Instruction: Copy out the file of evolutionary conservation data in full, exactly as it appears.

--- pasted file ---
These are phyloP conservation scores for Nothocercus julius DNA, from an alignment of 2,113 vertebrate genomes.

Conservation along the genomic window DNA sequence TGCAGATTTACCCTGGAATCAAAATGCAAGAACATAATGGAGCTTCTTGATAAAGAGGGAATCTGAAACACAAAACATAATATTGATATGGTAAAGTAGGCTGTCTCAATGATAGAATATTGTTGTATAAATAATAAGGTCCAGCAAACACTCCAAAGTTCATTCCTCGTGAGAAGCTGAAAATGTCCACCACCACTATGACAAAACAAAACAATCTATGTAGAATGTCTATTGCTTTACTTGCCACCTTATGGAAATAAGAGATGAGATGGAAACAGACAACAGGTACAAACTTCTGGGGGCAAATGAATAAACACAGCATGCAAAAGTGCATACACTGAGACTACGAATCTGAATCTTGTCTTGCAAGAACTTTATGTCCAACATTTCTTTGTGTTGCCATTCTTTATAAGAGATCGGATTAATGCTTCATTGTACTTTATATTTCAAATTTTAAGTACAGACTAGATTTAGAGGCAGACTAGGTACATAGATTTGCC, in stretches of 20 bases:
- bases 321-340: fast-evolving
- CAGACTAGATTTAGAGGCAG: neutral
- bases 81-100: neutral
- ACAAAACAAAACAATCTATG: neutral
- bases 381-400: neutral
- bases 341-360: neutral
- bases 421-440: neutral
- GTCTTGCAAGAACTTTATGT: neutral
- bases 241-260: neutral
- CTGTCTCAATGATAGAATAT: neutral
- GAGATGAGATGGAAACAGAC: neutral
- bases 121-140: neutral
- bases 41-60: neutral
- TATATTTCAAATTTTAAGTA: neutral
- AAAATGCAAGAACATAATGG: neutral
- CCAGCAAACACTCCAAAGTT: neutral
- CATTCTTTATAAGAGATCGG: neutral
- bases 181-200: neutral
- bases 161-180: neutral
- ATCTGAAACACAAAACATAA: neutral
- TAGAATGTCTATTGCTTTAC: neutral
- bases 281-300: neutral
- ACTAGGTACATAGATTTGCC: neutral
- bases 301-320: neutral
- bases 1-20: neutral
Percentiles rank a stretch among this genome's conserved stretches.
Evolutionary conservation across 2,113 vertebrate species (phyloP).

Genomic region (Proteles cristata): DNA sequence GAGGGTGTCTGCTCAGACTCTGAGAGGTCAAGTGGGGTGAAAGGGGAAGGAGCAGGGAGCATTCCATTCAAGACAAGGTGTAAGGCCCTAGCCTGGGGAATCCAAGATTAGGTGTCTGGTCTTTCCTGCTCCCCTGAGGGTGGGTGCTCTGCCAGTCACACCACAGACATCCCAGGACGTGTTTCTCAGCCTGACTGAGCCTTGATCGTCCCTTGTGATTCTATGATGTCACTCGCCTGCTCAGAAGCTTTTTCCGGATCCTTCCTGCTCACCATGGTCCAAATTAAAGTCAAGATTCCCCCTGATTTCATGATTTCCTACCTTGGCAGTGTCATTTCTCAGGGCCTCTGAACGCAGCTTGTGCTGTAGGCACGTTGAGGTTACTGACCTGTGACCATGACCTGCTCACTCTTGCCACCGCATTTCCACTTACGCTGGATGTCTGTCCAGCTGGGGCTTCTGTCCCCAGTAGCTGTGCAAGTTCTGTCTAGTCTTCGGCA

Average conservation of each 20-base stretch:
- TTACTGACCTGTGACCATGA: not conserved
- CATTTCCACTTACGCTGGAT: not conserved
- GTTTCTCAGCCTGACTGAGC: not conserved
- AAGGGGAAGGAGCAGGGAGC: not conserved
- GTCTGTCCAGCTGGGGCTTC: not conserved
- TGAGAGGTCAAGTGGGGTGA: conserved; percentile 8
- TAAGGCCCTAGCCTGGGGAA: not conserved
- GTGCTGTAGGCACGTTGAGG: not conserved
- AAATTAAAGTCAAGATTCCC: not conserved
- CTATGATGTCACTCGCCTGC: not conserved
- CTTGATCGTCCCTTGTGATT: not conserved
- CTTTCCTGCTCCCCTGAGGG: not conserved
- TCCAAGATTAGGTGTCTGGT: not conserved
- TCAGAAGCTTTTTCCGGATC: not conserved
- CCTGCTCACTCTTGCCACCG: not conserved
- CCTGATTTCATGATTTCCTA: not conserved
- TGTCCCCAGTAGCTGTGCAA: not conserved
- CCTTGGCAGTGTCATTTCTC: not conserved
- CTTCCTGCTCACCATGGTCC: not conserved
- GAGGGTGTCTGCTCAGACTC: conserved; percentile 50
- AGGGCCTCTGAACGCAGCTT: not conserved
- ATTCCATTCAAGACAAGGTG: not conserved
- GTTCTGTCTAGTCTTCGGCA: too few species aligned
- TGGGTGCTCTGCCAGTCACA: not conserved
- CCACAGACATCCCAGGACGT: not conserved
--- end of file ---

These are phyloP conservation scores for Nothocercus julius DNA, from an alignment of 2,113 vertebrate genomes.

Conservation along the genomic window DNA sequence TGCAGATTTACCCTGGAATCAAAATGCAAGAACATAATGGAGCTTCTTGATAAAGAGGGAATCTGAAACACAAAACATAATATTGATATGGTAAAGTAGGCTGTCTCAATGATAGAATATTGTTGTATAAATAATAAGGTCCAGCAAACACTCCAAAGTTCATTCCTCGTGAGAAGCTGAAAATGTCCACCACCACTATGACAAAACAAAACAATCTATGTAGAATGTCTATTGCTTTACTTGCCACCTTATGGAAATAAGAGATGAGATGGAAACAGACAACAGGTACAAACTTCTGGGGGCAAATGAATAAACACAGCATGCAAAAGTGCATACACTGAGACTACGAATCTGAATCTTGTCTTGCAAGAACTTTATGTCCAACATTTCTTTGTGTTGCCATTCTTTATAAGAGATCGGATTAATGCTTCATTGTACTTTATATTTCAAATTTTAAGTACAGACTAGATTTAGAGGCAGACTAGGTACATAGATTTGCC, in stretches of 20 bases:
- bases 321-340: fast-evolving
- CAGACTAGATTTAGAGGCAG: neutral
- bases 81-100: neutral
- ACAAAACAAAACAATCTATG: neutral
- bases 381-400: neutral
- bases 341-360: neutral
- bases 421-440: neutral
- GTCTTGCAAGAACTTTATGT: neutral
- bases 241-260: neutral
- CTGTCTCAATGATAGAATAT: neutral
- GAGATGAGATGGAAACAGAC: neutral
- bases 121-140: neutral
- bases 41-60: neutral
- TATATTTCAAATTTTAAGTA: neutral
- AAAATGCAAGAACATAATGG: neutral
- CCAGCAAACACTCCAAAGTT: neutral
- CATTCTTTATAAGAGATCGG: neutral
- bases 181-200: neutral
- bases 161-180: neutral
- ATCTGAAACACAAAACATAA: neutral
- TAGAATGTCTATTGCTTTAC: neutral
- bases 281-300: neutral
- ACTAGGTACATAGATTTGCC: neutral
- bases 301-320: neutral
- bases 1-20: neutral
Percentiles rank a stretch among this genome's conserved stretches.
Evolutionary conservation across 2,113 vertebrate species (phyloP).

Genomic region (Proteles cristata): DNA sequence GAGGGTGTCTGCTCAGACTCTGAGAGGTCAAGTGGGGTGAAAGGGGAAGGAGCAGGGAGCATTCCATTCAAGACAAGGTGTAAGGCCCTAGCCTGGGGAATCCAAGATTAGGTGTCTGGTCTTTCCTGCTCCCCTGAGGGTGGGTGCTCTGCCAGTCACACCACAGACATCCCAGGACGTGTTTCTCAGCCTGACTGAGCCTTGATCGTCCCTTGTGATTCTATGATGTCACTCGCCTGCTCAGAAGCTTTTTCCGGATCCTTCCTGCTCACCATGGTCCAAATTAAAGTCAAGATTCCCCCTGATTTCATGATTTCCTACCTTGGCAGTGTCATTTCTCAGGGCCTCTGAACGCAGCTTGTGCTGTAGGCACGTTGAGGTTACTGACCTGTGACCATGACCTGCTCACTCTTGCCACCGCATTTCCACTTACGCTGGATGTCTGTCCAGCTGGGGCTTCTGTCCCCAGTAGCTGTGCAAGTTCTGTCTAGTCTTCGGCA

Average conservation of each 20-base stretch:
- TTACTGACCTGTGACCATGA: not conserved
- CATTTCCACTTACGCTGGAT: not conserved
- GTTTCTCAGCCTGACTGAGC: not conserved
- AAGGGGAAGGAGCAGGGAGC: not conserved
- GTCTGTCCAGCTGGGGCTTC: not conserved
- TGAGAGGTCAAGTGGGGTGA: conserved; percentile 8
- TAAGGCCCTAGCCTGGGGAA: not conserved
- GTGCTGTAGGCACGTTGAGG: not conserved
- AAATTAAAGTCAAGATTCCC: not conserved
- CTATGATGTCACTCGCCTGC: not conserved
- CTTGATCGTCCCTTGTGATT: not conserved
- CTTTCCTGCTCCCCTGAGGG: not conserved
- TCCAAGATTAGGTGTCTGGT: not conserved
- TCAGAAGCTTTTTCCGGATC: not conserved
- CCTGCTCACTCTTGCCACCG: not conserved
- CCTGATTTCATGATTTCCTA: not conserved
- TGTCCCCAGTAGCTGTGCAA: not conserved
- CCTTGGCAGTGTCATTTCTC: not conserved
- CTTCCTGCTCACCATGGTCC: not conserved
- GAGGGTGTCTGCTCAGACTC: conserved; percentile 50
- AGGGCCTCTGAACGCAGCTT: not conserved
- ATTCCATTCAAGACAAGGTG: not conserved
- GTTCTGTCTAGTCTTCGGCA: too few species aligned
- TGGGTGCTCTGCCAGTCACA: not conserved
- CCACAGACATCCCAGGACGT: not conserved